- Include GIS components early, as either an introductory course in the first year or second year of the program (One program lists GIS as a prerequisite to enter, and it offers an accelerated GIS summer program for students without a GIS background.)
- Reference GIS skills throughout the remainder of the curriculum, which speaks to the stated goal of integrating science and design
A Variety of Formats for Geodesign Education
Despite these areas of overlap, these schools are embarking on geodesign education from a variety of approaches as evidenced in the results of the survey:
- Four universities are offering only graduate-level programs; two, only undergraduate; and one university will address geodesign at both levels.
- Within the area of graduate education, there is diversity: two will offer master’s degrees; there will be two stand-alone graduate certificates, and two of the programs will offer geodesign as a focus area or option for graduate students.
- All but two of the seven are resident programs.
- Two have online components; one is offered entirely online; and the other will have courses online, as well as some collaborative, face-to-face experiences.
While all schools make a point to emphasize the integrated nature of their curricula, it is not a surprise that a program’s academic “home” provides insight regarding the curricular mix of GIS/science and design:
- Two of the programs rooted in landscape architecture schools slightly favor design.
- One housed in a department of geography, planning, and recreation slightly favors geospatial sciences, with only one course specifically focused on urban/community design. However, they feel that design is “scaffolded” throughout the curriculum, with a focus on design history in other classes, and students who take the Community Planning & Development emphasis will do a required conceptual design in a capstone course.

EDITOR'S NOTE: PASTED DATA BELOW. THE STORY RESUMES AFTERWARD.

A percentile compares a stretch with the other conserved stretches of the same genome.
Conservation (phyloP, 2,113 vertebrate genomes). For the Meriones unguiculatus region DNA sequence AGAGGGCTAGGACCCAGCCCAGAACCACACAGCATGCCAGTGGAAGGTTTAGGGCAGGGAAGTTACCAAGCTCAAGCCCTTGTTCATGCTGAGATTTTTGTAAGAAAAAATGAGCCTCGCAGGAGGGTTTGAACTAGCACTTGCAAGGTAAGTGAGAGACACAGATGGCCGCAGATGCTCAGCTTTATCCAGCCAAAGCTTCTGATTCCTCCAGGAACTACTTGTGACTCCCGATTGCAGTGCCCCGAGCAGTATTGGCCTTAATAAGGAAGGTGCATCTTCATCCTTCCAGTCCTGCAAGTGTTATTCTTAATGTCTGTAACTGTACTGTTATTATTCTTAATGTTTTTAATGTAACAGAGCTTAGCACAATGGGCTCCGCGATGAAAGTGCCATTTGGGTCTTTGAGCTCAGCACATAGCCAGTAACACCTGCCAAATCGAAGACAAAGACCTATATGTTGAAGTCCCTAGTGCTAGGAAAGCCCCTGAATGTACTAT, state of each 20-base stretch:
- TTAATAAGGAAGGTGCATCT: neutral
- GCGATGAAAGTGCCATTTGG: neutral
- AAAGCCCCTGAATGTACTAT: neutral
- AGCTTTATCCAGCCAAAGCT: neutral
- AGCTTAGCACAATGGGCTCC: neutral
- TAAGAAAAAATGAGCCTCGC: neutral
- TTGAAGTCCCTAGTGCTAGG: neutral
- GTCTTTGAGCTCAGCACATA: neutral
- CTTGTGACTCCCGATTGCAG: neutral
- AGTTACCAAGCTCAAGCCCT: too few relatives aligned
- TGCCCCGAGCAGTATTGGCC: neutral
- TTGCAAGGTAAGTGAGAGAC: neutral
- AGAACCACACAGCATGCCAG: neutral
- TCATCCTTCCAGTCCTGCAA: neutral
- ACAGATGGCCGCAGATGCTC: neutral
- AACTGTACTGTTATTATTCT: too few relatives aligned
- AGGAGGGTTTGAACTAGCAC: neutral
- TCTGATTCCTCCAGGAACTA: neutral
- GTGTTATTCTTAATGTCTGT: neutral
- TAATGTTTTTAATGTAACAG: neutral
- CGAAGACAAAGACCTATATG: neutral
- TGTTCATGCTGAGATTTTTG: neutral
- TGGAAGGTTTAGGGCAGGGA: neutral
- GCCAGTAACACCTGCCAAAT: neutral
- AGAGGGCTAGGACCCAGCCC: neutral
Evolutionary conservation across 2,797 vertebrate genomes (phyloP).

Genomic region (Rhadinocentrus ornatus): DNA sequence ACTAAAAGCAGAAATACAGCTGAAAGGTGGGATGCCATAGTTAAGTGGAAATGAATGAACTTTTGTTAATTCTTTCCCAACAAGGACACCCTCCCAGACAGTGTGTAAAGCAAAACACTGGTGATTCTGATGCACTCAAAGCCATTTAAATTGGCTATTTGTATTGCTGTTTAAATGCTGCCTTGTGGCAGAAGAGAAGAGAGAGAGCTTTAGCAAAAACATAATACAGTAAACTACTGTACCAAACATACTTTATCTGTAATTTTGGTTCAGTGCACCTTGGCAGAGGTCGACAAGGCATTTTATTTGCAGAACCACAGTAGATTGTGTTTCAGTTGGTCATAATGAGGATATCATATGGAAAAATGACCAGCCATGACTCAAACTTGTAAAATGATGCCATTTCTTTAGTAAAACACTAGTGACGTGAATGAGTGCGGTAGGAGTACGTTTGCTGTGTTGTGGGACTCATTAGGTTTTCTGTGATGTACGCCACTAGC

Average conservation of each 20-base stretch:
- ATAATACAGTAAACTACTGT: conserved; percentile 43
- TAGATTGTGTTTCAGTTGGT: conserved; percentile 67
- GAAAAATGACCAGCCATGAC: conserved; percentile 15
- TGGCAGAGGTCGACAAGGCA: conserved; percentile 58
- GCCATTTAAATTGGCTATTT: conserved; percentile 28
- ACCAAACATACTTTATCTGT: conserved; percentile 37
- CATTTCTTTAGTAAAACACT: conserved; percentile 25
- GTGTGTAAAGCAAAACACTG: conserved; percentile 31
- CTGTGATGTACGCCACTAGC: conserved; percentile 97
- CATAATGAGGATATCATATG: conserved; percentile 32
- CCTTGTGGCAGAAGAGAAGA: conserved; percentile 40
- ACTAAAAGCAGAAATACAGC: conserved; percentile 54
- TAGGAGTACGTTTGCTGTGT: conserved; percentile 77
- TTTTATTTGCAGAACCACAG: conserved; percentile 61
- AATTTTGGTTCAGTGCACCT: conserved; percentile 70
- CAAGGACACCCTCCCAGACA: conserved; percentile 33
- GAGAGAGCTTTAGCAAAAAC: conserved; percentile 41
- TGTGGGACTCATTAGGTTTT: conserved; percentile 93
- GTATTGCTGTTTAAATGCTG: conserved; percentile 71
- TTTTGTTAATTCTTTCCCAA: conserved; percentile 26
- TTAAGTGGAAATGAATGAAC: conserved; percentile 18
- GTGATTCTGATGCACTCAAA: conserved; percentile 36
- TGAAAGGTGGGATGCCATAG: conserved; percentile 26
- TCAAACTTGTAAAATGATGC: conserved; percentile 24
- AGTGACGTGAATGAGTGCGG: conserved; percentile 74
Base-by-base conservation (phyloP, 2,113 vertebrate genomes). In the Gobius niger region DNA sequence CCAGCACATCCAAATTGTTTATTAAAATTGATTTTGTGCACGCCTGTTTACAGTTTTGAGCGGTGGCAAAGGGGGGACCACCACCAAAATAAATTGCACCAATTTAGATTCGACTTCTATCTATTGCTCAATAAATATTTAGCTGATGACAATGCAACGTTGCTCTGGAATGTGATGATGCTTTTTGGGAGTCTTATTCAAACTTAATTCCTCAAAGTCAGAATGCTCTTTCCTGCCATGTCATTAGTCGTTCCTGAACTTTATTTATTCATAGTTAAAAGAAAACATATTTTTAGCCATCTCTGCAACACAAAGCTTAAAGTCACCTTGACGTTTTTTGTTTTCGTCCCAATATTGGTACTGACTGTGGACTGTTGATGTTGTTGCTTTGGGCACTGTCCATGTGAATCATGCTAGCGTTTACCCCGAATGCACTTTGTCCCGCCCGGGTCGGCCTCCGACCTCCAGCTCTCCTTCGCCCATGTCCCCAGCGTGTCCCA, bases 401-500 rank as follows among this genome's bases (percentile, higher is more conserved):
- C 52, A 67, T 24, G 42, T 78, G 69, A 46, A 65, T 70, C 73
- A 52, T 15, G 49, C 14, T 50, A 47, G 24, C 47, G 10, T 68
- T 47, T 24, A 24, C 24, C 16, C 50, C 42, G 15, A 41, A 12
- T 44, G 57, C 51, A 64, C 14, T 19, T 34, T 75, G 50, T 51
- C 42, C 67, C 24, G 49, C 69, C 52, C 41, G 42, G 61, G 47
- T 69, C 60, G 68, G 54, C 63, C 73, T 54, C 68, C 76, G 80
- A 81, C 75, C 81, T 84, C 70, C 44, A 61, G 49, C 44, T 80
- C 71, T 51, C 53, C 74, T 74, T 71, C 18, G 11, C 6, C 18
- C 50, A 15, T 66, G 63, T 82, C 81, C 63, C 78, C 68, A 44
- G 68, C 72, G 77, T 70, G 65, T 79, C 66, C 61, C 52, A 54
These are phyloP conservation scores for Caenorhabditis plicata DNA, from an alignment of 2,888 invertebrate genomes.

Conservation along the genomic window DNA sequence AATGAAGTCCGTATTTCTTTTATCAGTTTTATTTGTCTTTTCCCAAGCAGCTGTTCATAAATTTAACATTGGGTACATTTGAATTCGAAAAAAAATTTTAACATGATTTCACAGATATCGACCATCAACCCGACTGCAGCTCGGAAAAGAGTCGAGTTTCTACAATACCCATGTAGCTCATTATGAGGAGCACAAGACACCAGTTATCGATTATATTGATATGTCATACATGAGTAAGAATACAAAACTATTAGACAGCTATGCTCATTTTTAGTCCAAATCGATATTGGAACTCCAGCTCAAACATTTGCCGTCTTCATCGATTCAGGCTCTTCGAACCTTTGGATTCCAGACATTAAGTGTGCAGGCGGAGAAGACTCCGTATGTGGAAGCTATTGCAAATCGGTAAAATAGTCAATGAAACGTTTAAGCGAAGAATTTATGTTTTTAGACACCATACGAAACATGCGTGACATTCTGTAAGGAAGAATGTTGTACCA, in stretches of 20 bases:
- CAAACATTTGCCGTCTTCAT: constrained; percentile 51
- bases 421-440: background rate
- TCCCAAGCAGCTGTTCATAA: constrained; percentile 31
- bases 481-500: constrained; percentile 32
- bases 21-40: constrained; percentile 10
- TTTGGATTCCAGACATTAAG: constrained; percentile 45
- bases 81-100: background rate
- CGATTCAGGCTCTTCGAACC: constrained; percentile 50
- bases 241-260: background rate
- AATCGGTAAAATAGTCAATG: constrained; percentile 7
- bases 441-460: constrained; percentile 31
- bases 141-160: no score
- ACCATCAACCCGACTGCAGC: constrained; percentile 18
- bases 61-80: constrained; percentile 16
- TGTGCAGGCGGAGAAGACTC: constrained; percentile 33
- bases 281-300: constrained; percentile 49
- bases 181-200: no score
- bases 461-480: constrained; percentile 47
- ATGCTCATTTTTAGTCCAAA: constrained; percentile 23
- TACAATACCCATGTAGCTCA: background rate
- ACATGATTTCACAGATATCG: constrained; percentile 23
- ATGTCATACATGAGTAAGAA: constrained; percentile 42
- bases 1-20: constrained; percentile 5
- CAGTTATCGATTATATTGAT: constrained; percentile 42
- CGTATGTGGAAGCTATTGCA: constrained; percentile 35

- Another promotes strengths in data inclusion and spatial modeling and therefore has a mix of approximately two-thirds science and one-third design.
Studio courses are unique educational environments rooted in problems-based learning (PBL). In PBL courses, students are presented with a problem and then become active participants—the content is not provided, but rather the students, either individually or in teams, discover and work with content they determine to be necessary to solve the problem. In PBL, the teacher operates more as a facilitator and mentor. The problems are typically open ended, and students learn through a guided, collaborative experience. All the programs surveyed mention the inclusion of studio-based experiences for their students; furthermore, the following are true:
- One has collaborative studios every semester.
- One offers a geodesign concentration where design applications are a culminating experience after other competencies have been developed.
- One incorporates design in the first year, followed by three architecture/design classes.
Optional Classes That Complement Geodesign
As discussed above regarding the likelihood that geodesign programs will develop their own specialties and emphases, the schools surveyed listed an interesting array of related courses that are either required or available as options to geodesign students. These include landscape ecology, communications and professional skills, public policy and regulation, professional and cultural values and ethics, quantitative sociology, heritage conservation, public participation and dispute resolution, building information modeling/CityEngine and other 3D visualization tools, sustainable design methods, and global issues (biodiversity, climate change, etc.).
Of course, this article cannot be all-inclusive nor list all schools with new or developing geodesign programs either in the United States or internationally. Outside the United States (e.g., in China, Germany, Japan, Portugal, the Netherlands, and Thailand), there are numerous programs that adhere to the definition of geodesign education but may not use the term geodesign in the name. Some of these programs are housed within departments of landscape architecture, geography, urban ecology, engineering, and civil engineering. It will be interesting to track the evolution of new programs and degrees worldwide.
About the Author
Kelleann Foster, RLA, ASLA, is associate professor of landscape architecture; lead faculty for Geodesign Programs; and interim director, Stuckeman School of Architecture and Landscape Architecture, Penn State University.
For more information, contact Kelleann Foster.